Cranford Notes

Cranford Notes - English 10C Welcome Click to edit Master...

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Click to edit Master subtitle style 8/15/11 English 10C Welcome
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8/15/11 AGENDA Meet your TA—Renee Hudson Overview of syllabus Reminder about Paper Topic #1—a close reading of either a passage from Elizabeth Gaskell’s Cranford (1853) or Wonderful Adventures of Mrs. Seacole in Many Lands (1857) Details of Paper Topic #1 are on class website at ccle.ucla.edu
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8/15/11 1832 Why does this class begin in 1832? Why does this date matter so much? Does this date have significant bearing on the literature of this era?
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8/15/11 The Reform Act: 1832 Reformed the electoral system of England and Wales. Expanded the number of men who could vote by roughly 60%. In order to vote, adult males over 21 had to fulfill a property qualification. One in six men out of a population of 14 million could now vote. Provided representation for new urban centers that had emerged during the Industrial Revolution. It eliminated parliamentary representation in “rotten boroughs.”
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8/15/11 Reform: The Political Watchword of the Victorian Period—1830s to 1880s
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8/15/11 Elizabeth Gaskell, née Cleghorn Stevenson Born 1810. Died 1865. Portrait, by George Richmond, dates from 1851
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8/15/11 Gaskell’s Life and Career Raised in Knutsford, Cheshire—a rural market town in the north-west of England, not far from the growing industrial metropolis of Manchester. In Cranford , the eponymous town is based on Knutsford, while Drumble is modeled on Manchester.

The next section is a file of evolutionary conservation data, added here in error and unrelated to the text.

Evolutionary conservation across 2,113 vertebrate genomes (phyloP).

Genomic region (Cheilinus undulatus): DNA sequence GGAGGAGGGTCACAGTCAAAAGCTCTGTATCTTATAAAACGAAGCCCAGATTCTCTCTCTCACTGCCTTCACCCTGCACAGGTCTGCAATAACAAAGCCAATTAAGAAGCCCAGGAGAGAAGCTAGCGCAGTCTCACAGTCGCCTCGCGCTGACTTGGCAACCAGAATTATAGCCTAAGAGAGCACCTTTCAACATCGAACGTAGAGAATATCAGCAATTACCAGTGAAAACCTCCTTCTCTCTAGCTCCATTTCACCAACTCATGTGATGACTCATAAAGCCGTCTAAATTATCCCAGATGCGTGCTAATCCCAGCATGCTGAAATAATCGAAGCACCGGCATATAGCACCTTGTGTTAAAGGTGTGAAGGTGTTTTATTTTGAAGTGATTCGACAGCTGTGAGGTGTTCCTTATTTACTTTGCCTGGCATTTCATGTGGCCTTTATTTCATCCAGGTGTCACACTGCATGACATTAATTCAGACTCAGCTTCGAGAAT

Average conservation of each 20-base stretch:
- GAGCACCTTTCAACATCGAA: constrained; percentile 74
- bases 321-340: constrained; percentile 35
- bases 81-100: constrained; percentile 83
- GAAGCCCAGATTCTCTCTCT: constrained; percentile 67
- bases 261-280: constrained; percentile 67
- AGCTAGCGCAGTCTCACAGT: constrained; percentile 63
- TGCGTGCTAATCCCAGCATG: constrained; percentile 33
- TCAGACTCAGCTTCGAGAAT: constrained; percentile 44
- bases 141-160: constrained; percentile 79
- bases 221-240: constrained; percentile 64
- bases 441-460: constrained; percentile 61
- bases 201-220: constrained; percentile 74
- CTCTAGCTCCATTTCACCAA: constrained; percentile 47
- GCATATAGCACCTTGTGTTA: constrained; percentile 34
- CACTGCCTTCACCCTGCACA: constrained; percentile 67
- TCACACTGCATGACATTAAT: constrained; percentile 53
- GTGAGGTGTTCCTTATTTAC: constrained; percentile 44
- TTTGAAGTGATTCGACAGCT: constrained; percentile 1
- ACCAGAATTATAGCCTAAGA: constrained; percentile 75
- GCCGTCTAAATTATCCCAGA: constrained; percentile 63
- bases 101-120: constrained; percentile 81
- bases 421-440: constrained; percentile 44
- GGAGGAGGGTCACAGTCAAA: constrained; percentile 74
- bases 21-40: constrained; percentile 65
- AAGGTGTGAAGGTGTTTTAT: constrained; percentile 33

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8/15/11 Knutsford (March 2011) Since the early to mid nineteenth century, Knutsford has been a fairly well-off commuter town. It is close to Manchester. The town is next to Tatton Park, a historic estate, which was owned by the Egerton family from 1598 to 1958.
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8/15/11 Gaskell’s Politics and Religion Her family was Unitarian, with connections to other Unitarian families, such as the Wedgwoods. She married a Unitarian minister, William Gaskell, in 1832—the year of the Great Reform Bill. Historically, Unitarians were at the forefront of many radical causes, including campaigns against slavery. In 1832, she moved to Manchester, where she lived and wrote until her death in 1865, Although she did not know Friedrich Engels, author of The Condition of the Working Class in England (1845), they moved in similar circles.
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8/15/11 Gaskell’s Fictions Her first novel, Mary Barton —based on her knowledge of working with the industrial poor in Manchester— appeared in 1848. Cranford first published as a series of sketches in Charles Dickens’s magazine, Household Words , between late 1851 and the spring of 1853.
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8/15/11
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8/15/11
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8/15/11 Gaskell’s Fictions Cranford issued in a single volume in 1853. The single-volume text differs slightly from the one in Household Words . Ruth
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This note was uploaded on 08/15/2011 for the course ENGLISH 10 taught by Professor Bristow during the Spring '11 term at UCLA.

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Cranford Notes - English 10C Welcome Click to edit Master...

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